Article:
Does the Improvement of Productivity of Maize and Rice Reduce Poverty? Comparison Case Study for Tanzania and Togo

Eliamoni Titus Lyatuu, Germaine Emefa Wasseh Gbete, Fengying Nie


Agriculture is the backbone of the economy of most of that provides two thirds of employment and generates over one third of Gross National Income. Maize and rice are dominant cereal crops produced and consumed most by poor people in Sub-Saharan Africa (SSA), as most studies relate poverty and income with no relation to the productivity or environment of the poor people. This study is aiming at determining how the improvement of productivity of major cereal crops (maize and rice) has managed to contribute to the reduction of poverty for Tanzania and Togo. Based on the data from 1961 to 2013, the analysis show that the productivity of both countries for cereal crops has been marginally increasing but the increase in population has caused high demand for food and exuberate poverty for their people. Farmers will continue to face low productivity and marketing risks, which in turn increase the variability in production and income growth of the sector. Special attention is needed to improve the productivity of maize and paddy which are not internationally traded, but consumed by the poor and traded locally. However, due to scarcity of resources cost-sharing could be a necessity and ultimate solution for the poverty reduction for weak economies countries.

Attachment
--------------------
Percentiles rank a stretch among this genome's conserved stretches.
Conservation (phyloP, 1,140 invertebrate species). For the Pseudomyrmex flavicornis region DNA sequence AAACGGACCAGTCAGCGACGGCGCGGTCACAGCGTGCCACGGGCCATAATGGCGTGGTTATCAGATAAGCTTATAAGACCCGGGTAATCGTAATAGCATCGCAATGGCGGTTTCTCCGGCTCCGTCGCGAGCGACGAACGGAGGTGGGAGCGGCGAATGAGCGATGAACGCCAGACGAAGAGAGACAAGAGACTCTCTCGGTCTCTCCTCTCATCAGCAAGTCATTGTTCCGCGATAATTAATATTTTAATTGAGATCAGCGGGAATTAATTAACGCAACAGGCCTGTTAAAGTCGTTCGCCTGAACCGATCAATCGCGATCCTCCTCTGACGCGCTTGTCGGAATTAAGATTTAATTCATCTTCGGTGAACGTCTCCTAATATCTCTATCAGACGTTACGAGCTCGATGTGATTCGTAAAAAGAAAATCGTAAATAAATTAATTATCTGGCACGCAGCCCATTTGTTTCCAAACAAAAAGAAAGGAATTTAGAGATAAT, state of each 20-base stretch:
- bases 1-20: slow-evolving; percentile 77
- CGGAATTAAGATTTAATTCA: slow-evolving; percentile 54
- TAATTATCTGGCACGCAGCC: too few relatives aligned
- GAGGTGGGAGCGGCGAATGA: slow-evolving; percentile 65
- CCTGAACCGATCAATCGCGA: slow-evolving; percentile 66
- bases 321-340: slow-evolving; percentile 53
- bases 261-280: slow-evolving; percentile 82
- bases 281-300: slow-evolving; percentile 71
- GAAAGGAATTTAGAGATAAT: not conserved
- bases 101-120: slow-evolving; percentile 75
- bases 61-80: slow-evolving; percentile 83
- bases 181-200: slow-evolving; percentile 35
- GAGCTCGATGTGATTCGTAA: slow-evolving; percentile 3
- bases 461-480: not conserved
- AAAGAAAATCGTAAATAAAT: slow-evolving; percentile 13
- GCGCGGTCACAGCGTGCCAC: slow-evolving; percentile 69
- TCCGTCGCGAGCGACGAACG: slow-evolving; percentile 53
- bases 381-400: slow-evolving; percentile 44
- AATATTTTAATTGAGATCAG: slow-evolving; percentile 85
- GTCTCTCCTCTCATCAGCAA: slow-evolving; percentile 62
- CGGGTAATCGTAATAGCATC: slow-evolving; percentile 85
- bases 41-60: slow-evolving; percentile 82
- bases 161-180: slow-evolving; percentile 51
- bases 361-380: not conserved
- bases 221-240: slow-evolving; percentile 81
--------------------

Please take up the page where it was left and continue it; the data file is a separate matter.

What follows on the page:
Keywords: Productivity, Poverty, Maize, Rice, Tanzania, Togo.

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